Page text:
The failed assassination attempt against Argentinian Vice President Cristina Kirchner on Thursday night sparked massive criticism in Latin America and beyond, with several leaders denouncing the attack and calling for urgent actions to curb violence in politics.
On Twitter, the U.S. Secretary of State Antony Blinken said the Joe Biden administration “strongly condemned” the violent act. “We stand with the Argentinian government and people in rejecting violence and hate,” he said.
The United States strongly condemns the assassination attempt on Vice President Cristina Fernandez de Kirchner, @CFKArgentina. We stand with the Argentine government and people in rejecting violence and hate.— Secretary Antony Blinken (@SecBlinken) September 2, 2022
Across the continent, from Mexico to Uruguay, almost all presidents and important leaders used their social media accounts to decry the attacks on Ms. Kirchner. Former President Luiz Inácio Lula da Silva, who holds close political ties with the Peronist leader, sent his condolences saying Ms. Kirchner was a “victim of a criminal fascist.”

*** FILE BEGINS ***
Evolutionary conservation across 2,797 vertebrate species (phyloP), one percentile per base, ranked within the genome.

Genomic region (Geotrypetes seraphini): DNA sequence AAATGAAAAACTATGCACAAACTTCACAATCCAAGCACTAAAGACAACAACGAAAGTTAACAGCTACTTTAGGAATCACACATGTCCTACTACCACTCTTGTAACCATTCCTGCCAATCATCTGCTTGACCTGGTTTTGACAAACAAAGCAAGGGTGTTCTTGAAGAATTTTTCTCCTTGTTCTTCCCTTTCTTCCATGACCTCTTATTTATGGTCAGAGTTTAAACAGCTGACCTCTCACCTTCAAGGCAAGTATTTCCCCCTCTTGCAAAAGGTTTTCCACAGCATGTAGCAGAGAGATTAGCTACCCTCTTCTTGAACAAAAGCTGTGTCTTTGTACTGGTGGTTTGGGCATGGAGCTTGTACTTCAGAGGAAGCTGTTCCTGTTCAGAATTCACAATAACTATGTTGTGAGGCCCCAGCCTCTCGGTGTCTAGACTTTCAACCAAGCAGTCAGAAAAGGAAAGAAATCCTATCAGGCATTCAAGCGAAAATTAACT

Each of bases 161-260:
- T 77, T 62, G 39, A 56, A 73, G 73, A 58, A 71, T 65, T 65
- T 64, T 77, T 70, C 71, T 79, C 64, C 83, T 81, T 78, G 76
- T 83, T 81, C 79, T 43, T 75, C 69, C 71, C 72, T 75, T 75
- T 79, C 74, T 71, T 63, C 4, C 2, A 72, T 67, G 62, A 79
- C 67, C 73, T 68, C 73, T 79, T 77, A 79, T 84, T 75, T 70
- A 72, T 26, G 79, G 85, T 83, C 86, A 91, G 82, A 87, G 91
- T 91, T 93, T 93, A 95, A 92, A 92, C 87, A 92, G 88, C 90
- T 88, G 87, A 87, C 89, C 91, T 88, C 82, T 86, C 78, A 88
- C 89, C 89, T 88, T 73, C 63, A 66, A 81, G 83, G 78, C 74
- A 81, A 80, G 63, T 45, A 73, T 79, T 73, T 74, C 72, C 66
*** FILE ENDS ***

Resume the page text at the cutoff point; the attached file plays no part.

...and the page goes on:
Fernando Sabag Montiel, the Brazilian-born man detained for trying to murder the VP, has a neo-Nazi tattoo and is reportedly close to local far-right groups.
President Jair Bolsonaro was one of the last Latin American leaders to talk about the incident in public. The Brazilian leader was filmed during a meeting with supporters and lamented the occurrence, complaining that he was stabbed on the 2018 campaign trail and “people celebrated” it.
In addition to Lula, other Brazilian presidential candidates Ciro Gomes and Simone Tebet tweeted about Ms. Kirchner. Prime Minister Pedro Sánchez of Spain and Pope Francis, who was born in Argentina, expressed their solidarity as well.
Argentinian President Alberto Fernández addressed the nation on Thursday evening, saying it was “the most severe event since the return of democracy” in 1983.